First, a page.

For Immediate Release
November 30, 2016
Happy Valley – Goose Bay, NL – The Town of Happy Valley-Goose Bay today presented its 2017 municipal budget which includes strategic infrastructure investments, improvements to municipal services, enhancements to public spaces, and additional tax relief for low-income property owners.
“It is always a challenge to balance our fiscal realities with varying priorities and projects for the municipality,” says Mayor Jamie Snook. “Council has maintained its fiscally-responsible approach to creating a budget that reflects the needs of the community and our residents. We are confident the strategic investments outlined in the 2017 budget will contribute to the future growth and development of Happy Valley-Goose Bay.”
There will be no increase in the mil rate for residential properties in 2017. However, adjustments have been made to some business tax rates and classes, following an in-depth review of similar types of businesses in the province’s 19 largest municipalities.
“This is the first time business tax rates have been adjusted in years,” says Deputy Mayor Cora Hamel-Pardy, chair of the Town’s Finance, Administration of Policy Committee. “The adjustments will ensure the Town’s taxation system is comparable and consistent with other municipalities.”
The budget will see investments of approximately $7 Million in Multi-Year Capital Works projects, cost-shared on a 70/30 basis with the Government of Newfoundland and Labrador.
Investments will be made to improve the water quality within the municipality, particularly in the Valley area, with an investment of $1.96 million to expand the well field at the Water Treatment Plant.
Additional investments have been committed for the following projects:
• $1.5 Million to upgrade five lift stations, as well as $913,000 to upgrade fire pumps at the D42 Reservoir and Sandhill Reservoir, announced earlier this year under the Clean Water and Wastewater Fund;
• $323,000 for upgrades to pumps at the Sandhill Reservoir; and
• $57,000 for a Fire Hall Operational Study.
Significant investments are also allocated for health and wellness initiatives in the municipality. A total of $1.1 million is allocated for engineering work for the Labrador Wellness Centre project, as well as $1.2 million for upgrades to the E. J. Broomfield Memorial Arena.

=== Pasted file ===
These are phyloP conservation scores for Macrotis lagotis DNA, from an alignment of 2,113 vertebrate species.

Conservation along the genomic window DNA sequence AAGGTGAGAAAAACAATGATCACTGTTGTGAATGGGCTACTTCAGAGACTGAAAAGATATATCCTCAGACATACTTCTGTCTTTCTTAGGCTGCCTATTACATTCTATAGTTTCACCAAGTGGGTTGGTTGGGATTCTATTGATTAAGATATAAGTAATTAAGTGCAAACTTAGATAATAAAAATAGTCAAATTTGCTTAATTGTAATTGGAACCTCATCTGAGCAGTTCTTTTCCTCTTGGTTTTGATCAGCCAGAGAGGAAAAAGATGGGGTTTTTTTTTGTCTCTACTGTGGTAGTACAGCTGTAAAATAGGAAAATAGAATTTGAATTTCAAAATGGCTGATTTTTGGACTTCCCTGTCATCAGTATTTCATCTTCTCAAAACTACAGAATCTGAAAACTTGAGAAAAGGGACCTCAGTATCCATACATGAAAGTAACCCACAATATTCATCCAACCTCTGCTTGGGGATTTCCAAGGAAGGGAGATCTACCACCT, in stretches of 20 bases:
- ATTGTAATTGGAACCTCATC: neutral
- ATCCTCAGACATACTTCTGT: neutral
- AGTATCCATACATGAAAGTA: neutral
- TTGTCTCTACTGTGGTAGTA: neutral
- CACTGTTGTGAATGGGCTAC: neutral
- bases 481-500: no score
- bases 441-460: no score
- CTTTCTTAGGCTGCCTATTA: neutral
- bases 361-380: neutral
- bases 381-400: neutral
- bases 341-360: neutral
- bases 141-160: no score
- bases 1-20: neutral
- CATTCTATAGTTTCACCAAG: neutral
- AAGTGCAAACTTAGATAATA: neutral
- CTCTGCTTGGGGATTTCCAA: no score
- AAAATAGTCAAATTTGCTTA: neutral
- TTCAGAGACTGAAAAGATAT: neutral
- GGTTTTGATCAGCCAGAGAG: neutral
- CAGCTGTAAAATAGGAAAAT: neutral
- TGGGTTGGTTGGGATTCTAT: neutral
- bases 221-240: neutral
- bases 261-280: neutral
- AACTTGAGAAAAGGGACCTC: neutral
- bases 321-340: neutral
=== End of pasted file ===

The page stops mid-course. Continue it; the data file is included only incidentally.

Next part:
Approximately $1 million has been allocated to begin the process of improving Kelland Drive on a phased-in approach utilizing federal Gas Tax funds.
“Kelland Drive is one of the community’s most-used thoroughfares and is in desperate need of replacement,” says Mayor Snook. “This project will provide improved access to other parts of the community. Council has placed this multi-million dollar project as a priority and will work to leverage other funds to see it through to completion.”
The Town will also invest $500,000 on projects related to enforcement, fire safety and equipment, community development, recreation, water and sewer, and public works.
In addition, the budget includes a 10 per cent increase in the thresholds for low-income property owners. The 2017 thresholds of combined household income will be as follows:
• 100 per cent discount – less than $25,300;
• 75 per cent discount – between 25,301 and $32,450;
• 50 per cent discount – between $32,451 and $39,600; and
• 25 per cent discount – between $39,601 and $46,750.
In addition, the minimum commercial vacant land tax will increase to $3,750 from $2,500 to encourage lot development within the municipality. Similarly, a $1,500 residential vacant land tax will be implemented to also encourage development.
The Town will also increase tipping fees for commercial refuse originating from locations outside of the municipal boundary. The fees will be reinvested back into the community.
Due in part to input from residents, the Town will also be investing in:
• outdoor recreation at the Mealy Mountain Collegiate Sportsplex;
• additional bear proof bins in public spaces to reduce litter in the community; and
• increased lighting along roadways and crosswalks on municipal streets to increase public safety.
“The investments we are committing this year is a result of feedback we received from residents, as well as Council’s long-term vision for growth and prosperity,” says Deputy Mayor Hamel-Pardy.
Considering the strategic investments announced, the municipality remains fiscally-responsible with a debt servicing ratio of 6 per cent of its operating revenue.
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For more information, please contact:
Public Relations & Special Events Manager
Town of Happy Valley – Goose Bay
o) 709-896-3254 ; c) 709-896-1609